The Inverted Fisher Hypothesis
AbstractThis paper examines the implications of inflation persistence for the inverted Fisher hypothesis that nominal interest rates do not adjust to inflation because of a high degree of substitutability between money and bonds. It is emphasized that the substitutability between nominal assets and capital renders the hypothesis inconsistent with the data when inflation persistence is high. Using a switching regression model, the analysis allows the reflection of inflation in interest rates to vary according to the degree of inflation persistence or forecastability. The hypothesis is supported by U.S. data only when inflation forecastability is below a certain threshold.
Download InfoIf you experience problems downloading a file, check if you have the proper application to view it first. In case of further problems read the IDEAS help page. Note that these files are not on the IDEAS site. Please be patient as the files may be large.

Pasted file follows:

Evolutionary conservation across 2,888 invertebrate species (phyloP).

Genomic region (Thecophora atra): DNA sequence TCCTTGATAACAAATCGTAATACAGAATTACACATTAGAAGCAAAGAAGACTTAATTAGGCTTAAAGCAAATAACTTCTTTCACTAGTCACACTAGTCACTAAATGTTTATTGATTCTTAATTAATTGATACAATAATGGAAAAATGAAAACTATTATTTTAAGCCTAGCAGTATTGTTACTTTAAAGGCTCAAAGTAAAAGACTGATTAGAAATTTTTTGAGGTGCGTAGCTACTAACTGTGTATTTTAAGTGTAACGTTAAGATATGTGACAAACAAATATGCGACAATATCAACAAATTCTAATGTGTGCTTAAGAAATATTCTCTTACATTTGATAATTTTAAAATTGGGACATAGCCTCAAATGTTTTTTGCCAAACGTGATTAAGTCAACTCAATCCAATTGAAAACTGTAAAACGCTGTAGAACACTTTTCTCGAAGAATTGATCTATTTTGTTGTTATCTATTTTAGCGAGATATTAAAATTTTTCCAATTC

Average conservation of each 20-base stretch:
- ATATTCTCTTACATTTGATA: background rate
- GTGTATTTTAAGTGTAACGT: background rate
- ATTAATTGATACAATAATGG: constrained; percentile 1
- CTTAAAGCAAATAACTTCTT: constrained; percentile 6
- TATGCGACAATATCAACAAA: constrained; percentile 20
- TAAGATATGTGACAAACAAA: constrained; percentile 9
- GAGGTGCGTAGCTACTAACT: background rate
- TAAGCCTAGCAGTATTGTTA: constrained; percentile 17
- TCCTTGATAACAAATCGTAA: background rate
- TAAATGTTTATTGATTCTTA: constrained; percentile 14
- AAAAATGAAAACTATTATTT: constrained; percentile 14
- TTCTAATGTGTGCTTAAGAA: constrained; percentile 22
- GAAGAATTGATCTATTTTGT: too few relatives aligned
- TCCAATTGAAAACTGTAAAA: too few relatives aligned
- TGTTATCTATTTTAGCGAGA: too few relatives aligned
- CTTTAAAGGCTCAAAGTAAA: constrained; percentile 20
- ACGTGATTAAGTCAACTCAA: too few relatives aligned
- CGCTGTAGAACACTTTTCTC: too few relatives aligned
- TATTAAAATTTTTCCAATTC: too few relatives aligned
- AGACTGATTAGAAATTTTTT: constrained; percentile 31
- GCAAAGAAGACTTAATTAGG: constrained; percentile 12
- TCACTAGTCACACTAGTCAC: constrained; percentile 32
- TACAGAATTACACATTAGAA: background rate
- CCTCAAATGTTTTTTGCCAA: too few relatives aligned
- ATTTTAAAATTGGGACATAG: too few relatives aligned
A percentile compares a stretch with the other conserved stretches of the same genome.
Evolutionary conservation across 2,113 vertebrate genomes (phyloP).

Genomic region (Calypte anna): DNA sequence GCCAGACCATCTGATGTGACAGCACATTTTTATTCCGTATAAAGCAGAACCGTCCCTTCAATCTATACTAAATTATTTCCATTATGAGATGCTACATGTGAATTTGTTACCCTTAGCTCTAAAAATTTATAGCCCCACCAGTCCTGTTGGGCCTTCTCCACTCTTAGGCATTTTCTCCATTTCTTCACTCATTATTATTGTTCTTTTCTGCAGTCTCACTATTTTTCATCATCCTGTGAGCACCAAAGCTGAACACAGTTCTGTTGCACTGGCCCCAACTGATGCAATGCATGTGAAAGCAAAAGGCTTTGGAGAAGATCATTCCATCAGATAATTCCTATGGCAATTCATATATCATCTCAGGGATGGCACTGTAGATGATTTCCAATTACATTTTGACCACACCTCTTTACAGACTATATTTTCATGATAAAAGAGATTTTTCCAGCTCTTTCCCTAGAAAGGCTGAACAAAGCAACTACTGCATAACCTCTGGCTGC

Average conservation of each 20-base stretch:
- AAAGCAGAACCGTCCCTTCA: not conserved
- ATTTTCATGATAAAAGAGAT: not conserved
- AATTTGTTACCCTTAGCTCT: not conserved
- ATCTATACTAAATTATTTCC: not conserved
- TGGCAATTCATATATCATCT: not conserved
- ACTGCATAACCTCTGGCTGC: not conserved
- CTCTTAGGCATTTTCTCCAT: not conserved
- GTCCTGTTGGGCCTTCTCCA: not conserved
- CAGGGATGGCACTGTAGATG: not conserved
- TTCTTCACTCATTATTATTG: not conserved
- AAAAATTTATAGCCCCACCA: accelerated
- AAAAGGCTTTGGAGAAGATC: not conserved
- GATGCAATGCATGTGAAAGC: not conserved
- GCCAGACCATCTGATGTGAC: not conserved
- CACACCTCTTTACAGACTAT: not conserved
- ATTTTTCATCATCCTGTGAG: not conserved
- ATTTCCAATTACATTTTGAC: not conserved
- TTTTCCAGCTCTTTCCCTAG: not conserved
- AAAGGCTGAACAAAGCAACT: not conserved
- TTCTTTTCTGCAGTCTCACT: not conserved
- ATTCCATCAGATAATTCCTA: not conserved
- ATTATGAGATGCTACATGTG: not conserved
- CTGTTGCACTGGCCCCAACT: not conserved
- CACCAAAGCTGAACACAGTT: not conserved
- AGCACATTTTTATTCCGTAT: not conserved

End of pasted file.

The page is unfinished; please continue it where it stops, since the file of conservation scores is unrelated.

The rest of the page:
Bibliographic InfoPaper provided by International Monetary Fund in its series IMF Working Papers with number 00/194.
Date of creation: 01 Dec 2000
Date of revision:
Contact details of provider:
Postal: International Monetary Fund, Washington, DC USA
Phone: (202) 623-7000
Fax: (202) 623-4661
Web page: http://www.imf.org/external/pubind.htm
More information through EDIRC
This paper has been announced in the following NEP Reports:
- NEP-ALL-2013-02-16 (All new papers)
You can help add them by filling out this form.
CitEc Project, subscribe to its RSS feed for this item.
- John W. Galbraith & Greg Tkacz, 2007. "How Far Can Forecasting Models Forecast? Forecast Content Horizons for Some Important Macroeconomic Variables," Working Papers 07-1, Bank of Canada.
For technical questions regarding this item, or to correct its authors, title, abstract, bibliographic or download information, contact: (Jim Beardow) or (Hassan Zaidi).
If references are entirely missing, you can add them using this form.